Copenhagenization, a term popularized by Jan Gehl, is the concept of developing vibrant urban life through gradual changes to how people move about within a city – primarily by prioritizing walking and bicycling over motorized transport. This blog is devoted to viewing the process of Copenhagenization from the perspective of San Francisco. But, of course, San Francisco is a unique environment which cannot merely imitate the practices of other cities. And despite how much San Franciscans like to complain about how walking and bicycling are subpar, how frequently Muni fails, and how public space is poorly allocated, we are doing a lot of innovative things in this unique city. PARK(ing) Day was born here and cities around the world are now replicating our parklet model, SFpark is the first experiment of its kind with demand-based pricing for parking, and bicycling is booming with only very meager improvements to the City's bicycle network. While we still have a lot of work to do to match the efforts of Copenhagen and elsewhere, I think we are approaching a point where we can begin to talk about a process of SanFranciscoization occurring. Though it is difficult to place a definition upon such a nebulous concept, I loosely define SanFranciscoization as the unique changes taking place to improve the quality of San Francisco's urban life – some changes are informed by the efforts of other cities; others are more original and are being replicated around the world.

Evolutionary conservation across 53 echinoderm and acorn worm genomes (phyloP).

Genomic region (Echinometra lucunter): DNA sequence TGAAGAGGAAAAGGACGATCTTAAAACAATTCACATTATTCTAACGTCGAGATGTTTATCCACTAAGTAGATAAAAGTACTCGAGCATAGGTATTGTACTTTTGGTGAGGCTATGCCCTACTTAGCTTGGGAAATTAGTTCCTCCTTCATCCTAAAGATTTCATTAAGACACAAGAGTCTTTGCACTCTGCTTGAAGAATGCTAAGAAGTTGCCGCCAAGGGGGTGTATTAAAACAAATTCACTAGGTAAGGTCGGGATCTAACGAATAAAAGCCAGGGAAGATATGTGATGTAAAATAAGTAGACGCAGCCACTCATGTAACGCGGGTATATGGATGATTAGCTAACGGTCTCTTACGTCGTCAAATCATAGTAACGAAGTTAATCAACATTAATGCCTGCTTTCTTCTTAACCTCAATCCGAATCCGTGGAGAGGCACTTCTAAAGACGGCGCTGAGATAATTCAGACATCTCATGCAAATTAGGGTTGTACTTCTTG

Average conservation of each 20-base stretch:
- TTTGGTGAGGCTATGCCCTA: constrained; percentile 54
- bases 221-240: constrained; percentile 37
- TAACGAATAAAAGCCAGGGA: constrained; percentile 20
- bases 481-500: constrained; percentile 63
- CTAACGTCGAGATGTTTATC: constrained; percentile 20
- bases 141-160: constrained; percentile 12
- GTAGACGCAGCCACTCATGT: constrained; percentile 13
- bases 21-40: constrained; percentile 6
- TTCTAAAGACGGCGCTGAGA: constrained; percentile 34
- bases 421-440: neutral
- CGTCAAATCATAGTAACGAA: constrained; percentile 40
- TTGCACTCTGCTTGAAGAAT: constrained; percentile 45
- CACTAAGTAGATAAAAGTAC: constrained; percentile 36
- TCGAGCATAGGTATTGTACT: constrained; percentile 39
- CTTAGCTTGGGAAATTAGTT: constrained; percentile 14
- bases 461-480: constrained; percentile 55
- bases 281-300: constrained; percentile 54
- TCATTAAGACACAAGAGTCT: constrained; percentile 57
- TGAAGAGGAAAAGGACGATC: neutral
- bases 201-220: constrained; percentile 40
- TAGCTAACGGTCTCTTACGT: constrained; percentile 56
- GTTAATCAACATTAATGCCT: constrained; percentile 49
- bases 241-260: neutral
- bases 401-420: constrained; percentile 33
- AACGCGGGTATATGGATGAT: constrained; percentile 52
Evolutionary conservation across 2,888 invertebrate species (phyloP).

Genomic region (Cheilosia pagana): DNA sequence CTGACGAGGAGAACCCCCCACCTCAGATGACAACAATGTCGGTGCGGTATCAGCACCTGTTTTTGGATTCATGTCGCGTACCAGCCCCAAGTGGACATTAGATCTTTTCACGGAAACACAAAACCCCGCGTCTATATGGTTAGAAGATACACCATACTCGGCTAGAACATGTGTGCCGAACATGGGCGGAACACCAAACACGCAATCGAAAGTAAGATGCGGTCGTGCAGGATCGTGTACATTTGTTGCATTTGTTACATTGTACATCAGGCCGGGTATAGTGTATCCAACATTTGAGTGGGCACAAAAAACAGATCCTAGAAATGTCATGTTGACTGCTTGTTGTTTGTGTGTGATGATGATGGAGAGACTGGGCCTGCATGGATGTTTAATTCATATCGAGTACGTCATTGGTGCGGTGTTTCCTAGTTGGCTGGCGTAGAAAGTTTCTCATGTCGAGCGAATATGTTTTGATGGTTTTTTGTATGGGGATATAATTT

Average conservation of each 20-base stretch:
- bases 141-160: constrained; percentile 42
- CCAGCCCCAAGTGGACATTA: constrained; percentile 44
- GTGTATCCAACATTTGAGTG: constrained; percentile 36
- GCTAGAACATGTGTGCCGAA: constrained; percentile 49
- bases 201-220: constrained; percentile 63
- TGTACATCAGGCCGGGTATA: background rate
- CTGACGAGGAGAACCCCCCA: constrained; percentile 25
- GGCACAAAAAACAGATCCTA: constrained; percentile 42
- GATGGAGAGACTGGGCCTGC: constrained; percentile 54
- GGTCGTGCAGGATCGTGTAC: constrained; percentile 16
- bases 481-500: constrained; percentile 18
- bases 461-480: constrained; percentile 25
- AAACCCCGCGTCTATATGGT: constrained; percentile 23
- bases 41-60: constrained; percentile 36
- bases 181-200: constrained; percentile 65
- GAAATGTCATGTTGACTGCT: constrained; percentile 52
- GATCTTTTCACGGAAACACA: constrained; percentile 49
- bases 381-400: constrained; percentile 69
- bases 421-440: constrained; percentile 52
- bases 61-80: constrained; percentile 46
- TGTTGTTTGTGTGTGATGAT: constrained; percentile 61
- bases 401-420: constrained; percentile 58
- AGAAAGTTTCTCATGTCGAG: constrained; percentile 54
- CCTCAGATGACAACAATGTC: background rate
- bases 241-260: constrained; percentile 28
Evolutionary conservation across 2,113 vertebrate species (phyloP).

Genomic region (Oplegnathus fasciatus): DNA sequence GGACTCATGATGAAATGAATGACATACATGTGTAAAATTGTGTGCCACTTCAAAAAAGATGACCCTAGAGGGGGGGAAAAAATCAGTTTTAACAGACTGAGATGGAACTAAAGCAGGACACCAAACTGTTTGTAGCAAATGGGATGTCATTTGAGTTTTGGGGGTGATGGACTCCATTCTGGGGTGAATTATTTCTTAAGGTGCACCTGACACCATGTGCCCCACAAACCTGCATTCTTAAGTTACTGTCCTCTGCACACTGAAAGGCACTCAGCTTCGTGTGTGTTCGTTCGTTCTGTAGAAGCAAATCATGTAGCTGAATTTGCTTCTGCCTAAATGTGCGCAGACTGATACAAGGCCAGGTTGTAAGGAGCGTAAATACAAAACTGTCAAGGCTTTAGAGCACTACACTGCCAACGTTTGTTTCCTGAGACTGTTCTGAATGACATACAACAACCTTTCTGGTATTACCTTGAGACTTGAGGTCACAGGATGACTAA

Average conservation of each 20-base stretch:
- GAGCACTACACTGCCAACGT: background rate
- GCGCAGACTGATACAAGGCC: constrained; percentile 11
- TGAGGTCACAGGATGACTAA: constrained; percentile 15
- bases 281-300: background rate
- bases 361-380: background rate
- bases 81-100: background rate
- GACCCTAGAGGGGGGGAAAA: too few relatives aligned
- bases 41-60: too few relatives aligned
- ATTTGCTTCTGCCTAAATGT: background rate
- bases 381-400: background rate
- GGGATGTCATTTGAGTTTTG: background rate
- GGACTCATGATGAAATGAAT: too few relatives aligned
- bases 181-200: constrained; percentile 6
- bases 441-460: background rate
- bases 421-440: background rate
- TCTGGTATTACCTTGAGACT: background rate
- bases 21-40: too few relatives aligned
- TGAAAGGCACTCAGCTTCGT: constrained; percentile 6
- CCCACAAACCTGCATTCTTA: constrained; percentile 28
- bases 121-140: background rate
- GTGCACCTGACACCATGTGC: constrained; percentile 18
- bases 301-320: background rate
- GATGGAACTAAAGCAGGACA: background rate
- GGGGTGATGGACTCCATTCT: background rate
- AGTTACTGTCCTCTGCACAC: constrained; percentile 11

|Market Street's separated bikeway, not even a year old here at Octavia Blvd, has attracted many more people to bicycle along San Francisco's main thoroughfare.|
Having been born and raised in San Francisco in the neighborhoods West of Twin Peaks, I have lived through much of the transformation which has already occurred. Despite how recent many of these developments have been, I now could not imagine not having Sunday Streets, the plaza in the Castro, or Market Street's separated bikeway. San Francisco continues to follow the principles developed by Jan Gehl and "it [truly is] great to live in a city where every day you wake up and the city has become a little bit better than it was the day before." Walking in the footsteps of similar blogs, it is my hope to not only chronicle San Francisco's move towards enhanced livability, but to promote discussion of hotly contested topics, including issues of equitable mobility and proper use of the public realm. This will not serve as a regular news source, but will provide commentary and discourse of many urban topics, from big picture issues to minute happenings. I am not entirely certain of where San Francisco will eventually end up, but it should be an interesting ride!